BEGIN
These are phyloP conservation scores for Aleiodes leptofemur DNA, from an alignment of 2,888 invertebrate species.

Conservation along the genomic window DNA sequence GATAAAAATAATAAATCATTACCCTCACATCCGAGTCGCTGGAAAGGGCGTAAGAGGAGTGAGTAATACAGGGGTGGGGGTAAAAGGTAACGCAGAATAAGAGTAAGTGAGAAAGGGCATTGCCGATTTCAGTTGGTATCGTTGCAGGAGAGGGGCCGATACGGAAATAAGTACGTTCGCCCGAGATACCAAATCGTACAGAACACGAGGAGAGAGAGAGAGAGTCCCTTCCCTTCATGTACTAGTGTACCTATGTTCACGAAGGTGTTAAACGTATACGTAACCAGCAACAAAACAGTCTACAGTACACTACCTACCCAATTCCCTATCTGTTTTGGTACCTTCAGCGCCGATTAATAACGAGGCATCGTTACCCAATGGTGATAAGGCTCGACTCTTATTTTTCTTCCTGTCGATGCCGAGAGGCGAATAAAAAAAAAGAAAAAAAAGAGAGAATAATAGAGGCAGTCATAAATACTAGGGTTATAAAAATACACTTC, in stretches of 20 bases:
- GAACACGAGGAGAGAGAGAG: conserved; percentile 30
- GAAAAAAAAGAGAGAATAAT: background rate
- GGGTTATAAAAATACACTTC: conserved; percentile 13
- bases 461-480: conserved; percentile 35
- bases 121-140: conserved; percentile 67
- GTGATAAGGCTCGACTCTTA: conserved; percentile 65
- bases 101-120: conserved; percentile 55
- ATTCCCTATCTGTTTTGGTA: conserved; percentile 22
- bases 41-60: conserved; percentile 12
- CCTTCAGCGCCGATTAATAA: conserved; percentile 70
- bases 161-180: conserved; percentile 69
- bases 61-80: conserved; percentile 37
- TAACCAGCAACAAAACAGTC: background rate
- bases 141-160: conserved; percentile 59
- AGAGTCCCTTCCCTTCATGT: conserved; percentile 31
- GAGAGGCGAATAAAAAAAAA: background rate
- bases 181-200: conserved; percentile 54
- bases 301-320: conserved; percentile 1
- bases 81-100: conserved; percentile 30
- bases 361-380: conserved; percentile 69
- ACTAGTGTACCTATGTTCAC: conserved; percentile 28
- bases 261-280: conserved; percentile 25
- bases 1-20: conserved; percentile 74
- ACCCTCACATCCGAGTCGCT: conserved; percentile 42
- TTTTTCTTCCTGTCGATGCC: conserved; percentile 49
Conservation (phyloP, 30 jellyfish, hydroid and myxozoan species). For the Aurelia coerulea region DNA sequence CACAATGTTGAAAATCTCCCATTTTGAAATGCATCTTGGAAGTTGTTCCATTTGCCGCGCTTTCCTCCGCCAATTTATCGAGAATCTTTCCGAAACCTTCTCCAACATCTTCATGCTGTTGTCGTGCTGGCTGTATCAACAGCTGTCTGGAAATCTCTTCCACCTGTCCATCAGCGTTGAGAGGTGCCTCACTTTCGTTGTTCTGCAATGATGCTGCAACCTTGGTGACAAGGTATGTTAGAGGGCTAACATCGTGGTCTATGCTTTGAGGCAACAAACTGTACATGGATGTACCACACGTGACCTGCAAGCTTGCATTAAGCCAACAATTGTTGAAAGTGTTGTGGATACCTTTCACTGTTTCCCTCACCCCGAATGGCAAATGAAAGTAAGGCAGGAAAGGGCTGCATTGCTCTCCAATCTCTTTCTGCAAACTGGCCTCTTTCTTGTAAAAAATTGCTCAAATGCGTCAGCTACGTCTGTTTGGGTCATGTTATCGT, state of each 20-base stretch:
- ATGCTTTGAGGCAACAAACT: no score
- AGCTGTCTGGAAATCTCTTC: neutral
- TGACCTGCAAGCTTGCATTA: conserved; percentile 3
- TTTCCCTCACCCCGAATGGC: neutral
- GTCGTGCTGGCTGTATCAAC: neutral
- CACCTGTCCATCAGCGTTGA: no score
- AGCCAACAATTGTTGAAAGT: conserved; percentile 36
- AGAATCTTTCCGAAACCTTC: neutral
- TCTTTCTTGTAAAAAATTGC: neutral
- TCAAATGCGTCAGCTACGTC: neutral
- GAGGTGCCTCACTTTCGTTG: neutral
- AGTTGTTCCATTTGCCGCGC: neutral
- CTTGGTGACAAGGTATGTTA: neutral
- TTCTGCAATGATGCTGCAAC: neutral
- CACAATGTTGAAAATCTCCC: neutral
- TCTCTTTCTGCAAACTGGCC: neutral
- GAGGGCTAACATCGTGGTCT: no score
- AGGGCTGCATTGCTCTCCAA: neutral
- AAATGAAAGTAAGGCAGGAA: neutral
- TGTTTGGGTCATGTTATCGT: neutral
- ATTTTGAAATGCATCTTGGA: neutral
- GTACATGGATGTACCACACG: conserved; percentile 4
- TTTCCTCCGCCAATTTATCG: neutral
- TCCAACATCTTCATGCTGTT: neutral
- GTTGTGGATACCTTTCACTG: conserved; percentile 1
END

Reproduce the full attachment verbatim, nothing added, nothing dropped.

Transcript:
These are phyloP conservation scores for Aleiodes leptofemur DNA, from an alignment of 2,888 invertebrate species.

Conservation along the genomic window DNA sequence GATAAAAATAATAAATCATTACCCTCACATCCGAGTCGCTGGAAAGGGCGTAAGAGGAGTGAGTAATACAGGGGTGGGGGTAAAAGGTAACGCAGAATAAGAGTAAGTGAGAAAGGGCATTGCCGATTTCAGTTGGTATCGTTGCAGGAGAGGGGCCGATACGGAAATAAGTACGTTCGCCCGAGATACCAAATCGTACAGAACACGAGGAGAGAGAGAGAGAGTCCCTTCCCTTCATGTACTAGTGTACCTATGTTCACGAAGGTGTTAAACGTATACGTAACCAGCAACAAAACAGTCTACAGTACACTACCTACCCAATTCCCTATCTGTTTTGGTACCTTCAGCGCCGATTAATAACGAGGCATCGTTACCCAATGGTGATAAGGCTCGACTCTTATTTTTCTTCCTGTCGATGCCGAGAGGCGAATAAAAAAAAAGAAAAAAAAGAGAGAATAATAGAGGCAGTCATAAATACTAGGGTTATAAAAATACACTTC, in stretches of 20 bases:
- GAACACGAGGAGAGAGAGAG: conserved; percentile 30
- GAAAAAAAAGAGAGAATAAT: background rate
- GGGTTATAAAAATACACTTC: conserved; percentile 13
- bases 461-480: conserved; percentile 35
- bases 121-140: conserved; percentile 67
- GTGATAAGGCTCGACTCTTA: conserved; percentile 65
- bases 101-120: conserved; percentile 55
- ATTCCCTATCTGTTTTGGTA: conserved; percentile 22
- bases 41-60: conserved; percentile 12
- CCTTCAGCGCCGATTAATAA: conserved; percentile 70
- bases 161-180: conserved; percentile 69
- bases 61-80: conserved; percentile 37
- TAACCAGCAACAAAACAGTC: background rate
- bases 141-160: conserved; percentile 59
- AGAGTCCCTTCCCTTCATGT: conserved; percentile 31
- GAGAGGCGAATAAAAAAAAA: background rate
- bases 181-200: conserved; percentile 54
- bases 301-320: conserved; percentile 1
- bases 81-100: conserved; percentile 30
- bases 361-380: conserved; percentile 69
- ACTAGTGTACCTATGTTCAC: conserved; percentile 28
- bases 261-280: conserved; percentile 25
- bases 1-20: conserved; percentile 74
- ACCCTCACATCCGAGTCGCT: conserved; percentile 42
- TTTTTCTTCCTGTCGATGCC: conserved; percentile 49
Conservation (phyloP, 30 jellyfish, hydroid and myxozoan species). For the Aurelia coerulea region DNA sequence CACAATGTTGAAAATCTCCCATTTTGAAATGCATCTTGGAAGTTGTTCCATTTGCCGCGCTTTCCTCCGCCAATTTATCGAGAATCTTTCCGAAACCTTCTCCAACATCTTCATGCTGTTGTCGTGCTGGCTGTATCAACAGCTGTCTGGAAATCTCTTCCACCTGTCCATCAGCGTTGAGAGGTGCCTCACTTTCGTTGTTCTGCAATGATGCTGCAACCTTGGTGACAAGGTATGTTAGAGGGCTAACATCGTGGTCTATGCTTTGAGGCAACAAACTGTACATGGATGTACCACACGTGACCTGCAAGCTTGCATTAAGCCAACAATTGTTGAAAGTGTTGTGGATACCTTTCACTGTTTCCCTCACCCCGAATGGCAAATGAAAGTAAGGCAGGAAAGGGCTGCATTGCTCTCCAATCTCTTTCTGCAAACTGGCCTCTTTCTTGTAAAAAATTGCTCAAATGCGTCAGCTACGTCTGTTTGGGTCATGTTATCGT, state of each 20-base stretch:
- ATGCTTTGAGGCAACAAACT: no score
- AGCTGTCTGGAAATCTCTTC: neutral
- TGACCTGCAAGCTTGCATTA: conserved; percentile 3
- TTTCCCTCACCCCGAATGGC: neutral
- GTCGTGCTGGCTGTATCAAC: neutral
- CACCTGTCCATCAGCGTTGA: no score
- AGCCAACAATTGTTGAAAGT: conserved; percentile 36
- AGAATCTTTCCGAAACCTTC: neutral
- TCTTTCTTGTAAAAAATTGC: neutral
- TCAAATGCGTCAGCTACGTC: neutral
- GAGGTGCCTCACTTTCGTTG: neutral
- AGTTGTTCCATTTGCCGCGC: neutral
- CTTGGTGACAAGGTATGTTA: neutral
- TTCTGCAATGATGCTGCAAC: neutral
- CACAATGTTGAAAATCTCCC: neutral
- TCTCTTTCTGCAAACTGGCC: neutral
- GAGGGCTAACATCGTGGTCT: no score
- AGGGCTGCATTGCTCTCCAA: neutral
- AAATGAAAGTAAGGCAGGAA: neutral
- TGTTTGGGTCATGTTATCGT: neutral
- ATTTTGAAATGCATCTTGGA: neutral
- GTACATGGATGTACCACACG: conserved; percentile 4
- TTTCCTCCGCCAATTTATCG: neutral
- TCCAACATCTTCATGCTGTT: neutral
- GTTGTGGATACCTTTCACTG: conserved; percentile 1